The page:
Funding for this project was procured by GoBike Buffalo through a grant from the New York State Energy Research and Development Authority, the New York State Department of Transportation and matched by the City of Buffalo.
The 2016 City of Buffalo Bicycle Master Plan was released on May 6, 2016.
The ongoing bicycle master planning process is the most recent in a series of efforts aimed at improving bicycling conditions in the City of Buffalo. For more information about the planning process, please visit buffalobikeplan.org.
How Walkable is your Community?
Walk Score helps people find walkable places to live. Walk Score calculates the walkability of an address by locating nearby stores, restaurants, schools, parks, etc. Walk Score measures how easy it is to live a car-lite lifestyle—not how pretty the area is for walking.
Your Walk Score is a number between 0 and 100. Here are general guidelines for interpreting your score:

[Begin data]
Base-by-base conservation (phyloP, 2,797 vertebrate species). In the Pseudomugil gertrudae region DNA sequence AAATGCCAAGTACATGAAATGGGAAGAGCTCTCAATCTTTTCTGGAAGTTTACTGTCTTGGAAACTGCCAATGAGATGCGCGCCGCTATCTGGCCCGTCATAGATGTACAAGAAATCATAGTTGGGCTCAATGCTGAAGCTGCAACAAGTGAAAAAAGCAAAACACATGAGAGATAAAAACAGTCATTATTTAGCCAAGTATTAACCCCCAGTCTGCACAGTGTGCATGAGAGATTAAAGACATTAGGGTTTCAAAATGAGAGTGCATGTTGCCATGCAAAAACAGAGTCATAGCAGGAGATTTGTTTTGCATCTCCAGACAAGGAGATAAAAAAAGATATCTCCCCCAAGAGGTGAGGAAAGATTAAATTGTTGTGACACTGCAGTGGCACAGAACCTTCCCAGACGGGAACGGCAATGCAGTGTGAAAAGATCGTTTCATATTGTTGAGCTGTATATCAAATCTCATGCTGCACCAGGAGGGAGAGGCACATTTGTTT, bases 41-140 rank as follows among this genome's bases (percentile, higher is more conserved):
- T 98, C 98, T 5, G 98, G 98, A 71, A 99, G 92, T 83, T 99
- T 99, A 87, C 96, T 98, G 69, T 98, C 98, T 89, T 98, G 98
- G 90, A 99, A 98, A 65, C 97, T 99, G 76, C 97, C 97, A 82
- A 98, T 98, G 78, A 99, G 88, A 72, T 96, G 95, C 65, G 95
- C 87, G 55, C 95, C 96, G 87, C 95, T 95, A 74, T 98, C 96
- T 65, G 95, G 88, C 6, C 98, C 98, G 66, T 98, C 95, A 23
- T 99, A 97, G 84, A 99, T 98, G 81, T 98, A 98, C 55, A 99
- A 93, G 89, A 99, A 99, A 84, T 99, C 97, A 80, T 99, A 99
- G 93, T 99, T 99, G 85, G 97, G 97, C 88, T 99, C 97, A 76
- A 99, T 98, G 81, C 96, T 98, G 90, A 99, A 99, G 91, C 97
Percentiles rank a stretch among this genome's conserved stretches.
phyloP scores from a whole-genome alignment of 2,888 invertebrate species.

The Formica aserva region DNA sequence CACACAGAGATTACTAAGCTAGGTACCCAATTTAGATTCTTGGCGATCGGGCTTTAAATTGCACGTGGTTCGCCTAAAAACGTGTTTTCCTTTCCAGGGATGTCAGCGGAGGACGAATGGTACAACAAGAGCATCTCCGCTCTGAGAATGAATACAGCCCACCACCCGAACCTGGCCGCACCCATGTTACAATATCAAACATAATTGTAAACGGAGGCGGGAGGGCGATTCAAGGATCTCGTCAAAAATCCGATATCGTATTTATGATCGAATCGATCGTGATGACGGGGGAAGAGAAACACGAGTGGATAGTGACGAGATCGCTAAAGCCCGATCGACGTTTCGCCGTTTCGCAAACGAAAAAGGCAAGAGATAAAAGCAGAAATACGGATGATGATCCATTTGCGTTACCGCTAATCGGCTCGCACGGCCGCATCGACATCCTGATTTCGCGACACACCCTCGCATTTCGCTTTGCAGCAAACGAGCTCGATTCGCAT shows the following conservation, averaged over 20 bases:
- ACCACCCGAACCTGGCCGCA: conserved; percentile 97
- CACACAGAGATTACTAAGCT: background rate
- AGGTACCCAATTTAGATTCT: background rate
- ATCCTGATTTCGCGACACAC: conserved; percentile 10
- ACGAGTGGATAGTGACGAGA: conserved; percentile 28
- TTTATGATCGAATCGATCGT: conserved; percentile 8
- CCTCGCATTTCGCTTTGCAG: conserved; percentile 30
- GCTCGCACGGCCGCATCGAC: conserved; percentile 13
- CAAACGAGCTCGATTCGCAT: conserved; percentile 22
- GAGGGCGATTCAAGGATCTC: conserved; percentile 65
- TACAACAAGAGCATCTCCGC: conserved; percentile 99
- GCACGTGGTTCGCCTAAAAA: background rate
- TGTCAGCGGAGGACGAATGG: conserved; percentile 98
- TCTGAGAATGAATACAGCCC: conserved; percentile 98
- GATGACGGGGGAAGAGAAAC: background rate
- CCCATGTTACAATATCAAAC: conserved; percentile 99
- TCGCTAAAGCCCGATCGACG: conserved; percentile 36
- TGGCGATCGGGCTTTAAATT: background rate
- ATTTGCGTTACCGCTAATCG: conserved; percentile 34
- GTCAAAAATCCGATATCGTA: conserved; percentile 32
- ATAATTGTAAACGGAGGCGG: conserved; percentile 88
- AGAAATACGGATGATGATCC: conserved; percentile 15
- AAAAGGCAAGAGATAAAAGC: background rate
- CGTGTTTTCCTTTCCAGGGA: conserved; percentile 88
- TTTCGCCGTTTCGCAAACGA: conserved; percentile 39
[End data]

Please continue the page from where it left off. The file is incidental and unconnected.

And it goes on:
- 90–100 = Walker's Paradise: Daily errands do not require a car
- 70–89 = Very Walkable: Most errands can be accomplished on foot
- 50–69 = Somewhat Walkable: Some errands can be accomplished on foot
- 25–49 = Car-Dependent: Most errands require a car
- 0–24 = Car-Dependent (Driving Only): Almost all errands require a car
Visit Redfin's wesbite to learn morea about Walk Score.
+ GBNRTC Online Bicycle Map
The GBNRTC has created an interactive online bicycle map that lets you view different features of Erie and Niagara Counties' bicycle infrastructure, including:
- Trail Names
- Bike Shops
- Bike Racks
- Multi-Use Trails
- Bike Lanes
- New York State Route 5 & 517
- BLOS - Bicycle Level of Service (roadway bike friendliness measure)
- GBNRTC Boundary